Category Archives: Pacific

Violations prompt Washington state to cancel Atlantic salmon farm lease at Port Angeles

Cooke Aquaculture Pacific has lost the lease for its Atlantic salmon net-pen farm in Port Angeles and must shut down and remove it, said Hilary Franz, state commissioner of public lands, who terminated Cooke’s lease. The farm, operated by a series of owners since 1984, currently holds nearly 700,000 Atlantic salmon. Franz said the Washington Department of Natural Resources (DNR) would work with other state agencies to enforce an orderly shutdown and complete removal of the farm. Franz said her decision is final. “There is no room for negotiation.” click here to read the story 14:24

Long Beach area crab meat percentage drops

The Washington State Department of Fish and Wildlife completed third round of preseason Dungeness crab testing Dec. 14 in the Long Beach test stations only. This test collected both crab shell condition and meat recovery data. Results do not bode well for a Dec. 31 start to the season. This third test was conducted at the request of members of the coastal crab industry, to confirm the results of the second round of tests from this same area. click here to read the story 12:42

Pacific Ocean perch stock declared rebuilt

An important, though overfished groundfish stock has been declared rebuilt, the Pacific fishery Management Council announced Monday. Pacific Ocean perch has been an overfished stock since the mid 1960s when they were targeted by foreign fishing fleets, said John DeVore, groundfish staff officer for the Pacific fishery Management Council. This declaration will mainly be felt by the commercial trawl fishery north of Cape Mendocino, he said.  click here to read the story 10:18

Lets meet and build a consensus to have Congress enact a U.S. Fisheries Bill – Sam Parisi

I am a retired fisherman and am very concerned about the fishing future for those who are still engaged in their chosen occupation, and want to devote my time to help protect the future of those that are still fishing. As you know we are faced with many obstacles. I thought we could together fix the problems but there are so many, and the problems continue increasing. From National Marine Monuments closures, forced monitoring costs on those that can’t afford them, allocation cut backs based on science no one has confidence in unless you work for the NOAA, and now a steady wave of industries that want to utilize our traditional fishing grounds along every coast line of the EEZ. click here to read the letter 15:48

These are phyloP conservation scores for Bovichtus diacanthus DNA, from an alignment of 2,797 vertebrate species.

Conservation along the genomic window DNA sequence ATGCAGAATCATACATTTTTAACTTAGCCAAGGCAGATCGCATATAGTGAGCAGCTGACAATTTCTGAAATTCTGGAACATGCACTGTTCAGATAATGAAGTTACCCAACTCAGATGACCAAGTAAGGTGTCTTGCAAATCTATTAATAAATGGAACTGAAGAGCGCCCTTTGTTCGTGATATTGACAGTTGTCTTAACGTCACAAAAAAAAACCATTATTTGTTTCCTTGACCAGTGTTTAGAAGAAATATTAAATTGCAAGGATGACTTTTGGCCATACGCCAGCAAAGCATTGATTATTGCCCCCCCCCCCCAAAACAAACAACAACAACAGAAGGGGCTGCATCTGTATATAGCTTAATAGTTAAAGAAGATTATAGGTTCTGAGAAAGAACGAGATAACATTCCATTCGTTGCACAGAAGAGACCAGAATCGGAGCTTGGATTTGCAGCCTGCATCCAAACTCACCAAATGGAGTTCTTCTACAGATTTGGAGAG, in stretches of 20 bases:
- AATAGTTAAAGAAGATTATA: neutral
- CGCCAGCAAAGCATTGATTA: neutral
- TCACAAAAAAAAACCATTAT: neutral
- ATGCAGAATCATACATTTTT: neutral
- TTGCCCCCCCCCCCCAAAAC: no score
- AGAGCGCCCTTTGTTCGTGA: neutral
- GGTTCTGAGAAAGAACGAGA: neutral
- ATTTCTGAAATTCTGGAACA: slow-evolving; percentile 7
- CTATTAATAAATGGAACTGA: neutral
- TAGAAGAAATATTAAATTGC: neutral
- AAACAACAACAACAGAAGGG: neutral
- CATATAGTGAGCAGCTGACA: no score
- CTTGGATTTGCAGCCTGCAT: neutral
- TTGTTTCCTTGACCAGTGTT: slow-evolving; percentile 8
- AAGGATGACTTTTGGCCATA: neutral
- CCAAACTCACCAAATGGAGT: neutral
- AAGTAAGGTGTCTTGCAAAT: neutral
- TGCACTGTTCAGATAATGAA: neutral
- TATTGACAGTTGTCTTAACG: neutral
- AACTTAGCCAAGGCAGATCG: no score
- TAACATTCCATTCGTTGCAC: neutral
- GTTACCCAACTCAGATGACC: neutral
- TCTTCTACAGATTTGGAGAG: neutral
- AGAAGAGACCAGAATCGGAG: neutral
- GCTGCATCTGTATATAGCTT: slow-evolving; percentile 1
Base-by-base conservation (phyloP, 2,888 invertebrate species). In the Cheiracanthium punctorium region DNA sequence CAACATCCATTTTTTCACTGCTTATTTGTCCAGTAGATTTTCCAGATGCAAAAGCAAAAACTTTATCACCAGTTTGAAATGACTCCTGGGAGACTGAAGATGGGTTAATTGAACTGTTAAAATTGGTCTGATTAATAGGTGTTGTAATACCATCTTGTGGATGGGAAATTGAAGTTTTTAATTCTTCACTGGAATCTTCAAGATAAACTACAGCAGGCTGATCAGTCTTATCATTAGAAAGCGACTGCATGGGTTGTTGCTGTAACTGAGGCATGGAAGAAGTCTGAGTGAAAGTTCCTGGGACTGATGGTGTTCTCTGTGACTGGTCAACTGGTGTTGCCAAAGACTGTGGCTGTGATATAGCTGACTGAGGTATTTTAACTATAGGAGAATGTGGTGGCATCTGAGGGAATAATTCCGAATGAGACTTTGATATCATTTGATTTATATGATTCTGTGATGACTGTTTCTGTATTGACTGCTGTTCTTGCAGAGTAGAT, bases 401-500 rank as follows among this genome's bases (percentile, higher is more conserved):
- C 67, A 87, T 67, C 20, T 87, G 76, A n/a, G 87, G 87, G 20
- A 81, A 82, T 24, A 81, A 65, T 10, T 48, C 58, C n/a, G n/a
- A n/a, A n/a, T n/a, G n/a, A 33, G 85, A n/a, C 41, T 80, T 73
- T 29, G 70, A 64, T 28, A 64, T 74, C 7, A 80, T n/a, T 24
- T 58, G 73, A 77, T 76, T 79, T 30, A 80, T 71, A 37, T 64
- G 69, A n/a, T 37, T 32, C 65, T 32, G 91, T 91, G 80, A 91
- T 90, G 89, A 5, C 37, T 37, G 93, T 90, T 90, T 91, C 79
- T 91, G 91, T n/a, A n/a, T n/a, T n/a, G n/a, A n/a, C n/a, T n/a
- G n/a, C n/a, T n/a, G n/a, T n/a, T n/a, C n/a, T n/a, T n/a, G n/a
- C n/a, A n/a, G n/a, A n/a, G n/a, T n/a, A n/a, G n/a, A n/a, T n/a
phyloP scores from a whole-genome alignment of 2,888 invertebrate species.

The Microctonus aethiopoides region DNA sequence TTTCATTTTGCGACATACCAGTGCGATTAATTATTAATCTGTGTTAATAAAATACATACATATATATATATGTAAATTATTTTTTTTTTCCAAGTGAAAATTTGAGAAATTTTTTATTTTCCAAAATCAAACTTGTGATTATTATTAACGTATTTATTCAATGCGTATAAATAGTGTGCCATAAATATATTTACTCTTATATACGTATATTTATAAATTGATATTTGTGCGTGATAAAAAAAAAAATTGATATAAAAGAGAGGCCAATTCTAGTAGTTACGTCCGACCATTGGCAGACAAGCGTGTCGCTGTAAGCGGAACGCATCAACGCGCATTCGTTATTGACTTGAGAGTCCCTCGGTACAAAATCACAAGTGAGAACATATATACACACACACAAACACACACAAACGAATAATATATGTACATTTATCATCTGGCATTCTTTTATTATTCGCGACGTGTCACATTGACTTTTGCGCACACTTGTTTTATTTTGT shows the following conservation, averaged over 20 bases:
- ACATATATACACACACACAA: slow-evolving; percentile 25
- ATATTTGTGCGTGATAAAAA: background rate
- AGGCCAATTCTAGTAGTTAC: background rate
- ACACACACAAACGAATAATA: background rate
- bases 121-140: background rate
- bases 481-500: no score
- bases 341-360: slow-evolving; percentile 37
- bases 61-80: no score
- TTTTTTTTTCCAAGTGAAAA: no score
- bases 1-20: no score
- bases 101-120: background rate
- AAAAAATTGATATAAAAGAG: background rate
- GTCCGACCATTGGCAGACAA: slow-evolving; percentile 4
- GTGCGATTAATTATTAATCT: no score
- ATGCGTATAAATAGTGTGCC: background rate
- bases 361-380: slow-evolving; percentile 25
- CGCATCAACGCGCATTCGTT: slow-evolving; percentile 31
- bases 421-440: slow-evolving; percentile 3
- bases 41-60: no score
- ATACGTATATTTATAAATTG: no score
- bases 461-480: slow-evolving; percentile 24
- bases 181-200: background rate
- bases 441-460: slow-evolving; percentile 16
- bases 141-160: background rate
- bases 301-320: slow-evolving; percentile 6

Full Committee Markup on 15 Bills – Magnuson Stevens HR 200 Advances, But Not Without a Fight

House Natural Resources Committee on Wednesday advanced out of committee revisions to the Magnuson-Stevens Act (H.R. 200 (115)) governing marine fishing and management in federal waters. The law is intended to prevent overfishing, but several conservation groups and Democrats are critical of the way it was written. Only three out of 12 amendments to the bill passed, and the bill moved out of committee on a party-line vote, your host reports. Rep. Raúl Grijalva (D-Ariz.), who voted against it, called it a plan to “deregulate our oceans and fish everywhere until there’s nothing left.”   click here to read the story  Watch the hearing click here 15:30

DFO looking at fines instead of charges for minor fishing offences

The Department of Fisheries and Oceans (DFO) is seeking the public’s views on plans to expand the use of tickets for minor fishing infractions. The new ticketing regime would mean fixed fines for minor commercial and recreational fishing violations instead of charges and court appearances. click here to read the story We plan to expand our options for enforcing the following regulations: Pacific Fishery Regulations, Atlantic Fishery Regulations, Fishery (General) Regulations,  British Columbia Sport Fishing Regulations,  Newfoundland and Labrador Fishery Regulations, We want to expand our use of tickets for minor fishing offences. click here to read the notice 11:50

Beyond Deadliest Catch: The Fisherman in Pursuit of One of the World’s Great Delicacies

Dan Jansen had been awake for about a day and a half on his first-ever trip as captain of a crab-fishing boat way back in 1986. When there was finally a lull, Jansen left the wheelhouse to get some rest. His eyes hadn’t been shut for more than 15 minutes when he heard what sounded like an explosion. In the time it took for his feet to swivel from his bunk to the floor, Jansen’s stateroom had filled up with more than a foot of water. click here to read the story 10:46

New research shows wild salmon exposed to fish farms have ‘much higher’ rate of disease

Wild salmon exposed to open-net fish farms are much more likely to be infected with piscine reovirus (PRV) than those that don’t have that contact, a new study has concluded. The data also show that the virus makes it more difficult for wild salmon to swim upstream to their spawning grounds, which has major implications for the sustainability of the populations. “The government has to remove this industry from the key salmon migration routes or we risk the complete loss of wild salmon in this province,” said Alexandra Morton, lead author on the report and an outspoken advocate for wild salmon. click here to read the story 18:07